A burglar broke into the west Fort Worth home of Democratic gubernatorial candidate Wendy Davis last year while she was sleeping, came face-to-face with her boyfriend and then walked into her garage and stole her car, according to police records obtained by NBC DFW.
The break-in happened in April 2013 before Davis became a Democratic candidate for Texas governor.
But the case went to court in January after she had announced her intention to run, and Davis testified.
News of the crime and Davis' connection has not been previously reported.
The intruder is now serving an eight-year prison sentence.
NBC DFW learned about what happened from a law enforcement source and obtained the complete police report under the Texas Open Records law.
According to the report, Donnell Dickerson, now 24, walked into Davis' house about 6 p.m. on April 13, 2013.
Davis' boyfriend, former Austin Mayor William Wynn, told an officer he had been outside doing yard work when he walked into the kitchen and was confronted by an intruder, later identified as Dickerson.
Wynn said he asked Dickerson who he was and what he wanted and the man replied, "I must be in the wrong house," turned around and walked into the garage.
Wynn said Dickerson then got behind the driver's seat of Davis' 2012 Chevrolet Tahoe. The keys were already inside.
Dickerson then turned on the ignition, put it in reverse and drove off.
As Wynn was telling the arriving officer what had happened, Dickerson suddenly returned without explanation.
Wynn said, "There's the car and that's the guy," according to the report.
The officer pulled out her gun and ordered Dickerson out of the sport utility vehicle.
Wynn said Davis was taking a nap at the time, never knew a stranger had been inside her house and stolen her car and did not wake up until after police had arrived.
Dickerson was arrested on charges of burglary and car theft.
In January, he pleaded guilty to the two charges and agreed to let a jury sentence him.
Davis, then a candidate for governor, testified in the case, according to Dickerson's attorney, Mamie Johnson.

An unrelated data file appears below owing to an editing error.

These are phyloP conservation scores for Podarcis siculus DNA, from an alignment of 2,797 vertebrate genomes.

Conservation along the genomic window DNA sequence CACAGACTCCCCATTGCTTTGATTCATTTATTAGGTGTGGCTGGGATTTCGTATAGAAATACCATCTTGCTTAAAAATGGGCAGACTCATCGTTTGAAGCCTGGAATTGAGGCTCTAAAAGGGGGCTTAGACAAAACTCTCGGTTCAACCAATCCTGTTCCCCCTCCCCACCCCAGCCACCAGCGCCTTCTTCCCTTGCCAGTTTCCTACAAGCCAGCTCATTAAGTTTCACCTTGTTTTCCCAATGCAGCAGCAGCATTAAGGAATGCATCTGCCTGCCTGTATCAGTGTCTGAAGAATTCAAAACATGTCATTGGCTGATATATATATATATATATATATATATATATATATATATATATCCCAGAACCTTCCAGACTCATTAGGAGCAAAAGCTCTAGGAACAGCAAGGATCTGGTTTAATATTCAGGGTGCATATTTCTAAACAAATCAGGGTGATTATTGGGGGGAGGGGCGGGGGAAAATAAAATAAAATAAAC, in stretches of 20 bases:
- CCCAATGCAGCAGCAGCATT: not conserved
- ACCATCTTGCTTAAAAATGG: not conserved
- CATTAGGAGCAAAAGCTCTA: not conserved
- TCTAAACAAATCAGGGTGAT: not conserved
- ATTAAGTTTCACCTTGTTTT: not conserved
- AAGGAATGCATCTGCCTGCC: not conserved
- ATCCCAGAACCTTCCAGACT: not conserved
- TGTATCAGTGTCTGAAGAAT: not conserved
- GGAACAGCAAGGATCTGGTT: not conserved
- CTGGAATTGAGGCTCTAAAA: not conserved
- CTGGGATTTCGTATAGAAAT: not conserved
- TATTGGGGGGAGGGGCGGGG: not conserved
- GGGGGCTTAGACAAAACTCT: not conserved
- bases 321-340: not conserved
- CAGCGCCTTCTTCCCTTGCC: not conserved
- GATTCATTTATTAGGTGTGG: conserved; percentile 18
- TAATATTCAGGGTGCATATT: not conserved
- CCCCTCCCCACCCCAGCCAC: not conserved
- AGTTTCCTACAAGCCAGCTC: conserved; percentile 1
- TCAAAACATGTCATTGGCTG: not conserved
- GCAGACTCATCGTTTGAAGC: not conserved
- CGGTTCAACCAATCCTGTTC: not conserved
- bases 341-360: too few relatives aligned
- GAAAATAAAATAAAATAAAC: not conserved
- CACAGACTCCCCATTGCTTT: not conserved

Johnson said her client gets easily confused and walked into the wrong house.
"It was highly unusual," Johnson said. "He didn’t realize it was her house or he would have run out of there faster than he did."
She did not explain where he had intended to go or why he stole Davis' car, but said he suffers from mental lapses.
"He was so disappointed and shocked when I told him, 'Do you realize whose house you were in?'" Johnson said. "He was disappointed because he felt like it might cause him problems … Anytime it involves a public official, one would have to be concerned."
Johnson said she also was worried that Davis' status as a candidate for governor would mean a tougher sentence, but she said she believed he received a fair trial.
She said the jury was told that Davis was the victim, and neither she nor prosecutors wanted politics to be a factor.
"We tried not to put anyone on the jury who was a big fan of hers" and prosecutors didn't want any big critics, Johnson said.
Davis testified for about 15 minutes, Johnson said.
In the end, the jury sentenced Dickerson to eight years in prison.
"He was satisfied" with the sentence, Johnson said. "It could have been a lot more."
Dickerson had a previous record for theft.
The campaign never publicized the incident or Davis' court appearance and reporters never learned of it at the time.
When asked if Davis tried to keep what happened out of the news, her campaign spokeswoman Rebecca Acuna did not answer directly.
But in a written statement, she said Davis is grateful for the "prompt and professional response" of Fort Worth police and Dickerson's immediate arrest.
"The prosecution of this matter is now complete and she urges everyone to take every precaution to ensure their families are safe," the statement said.
The police report omits Davis' first name and refers to her only as "W. Davis." It also gives an incorrect address for her home, using the block number but not her specific address.
Fort Worth police spokesman Sgt. Ray Bush said he could not explain, but added it might have been done to protect her privacy since she was a state senator at the time.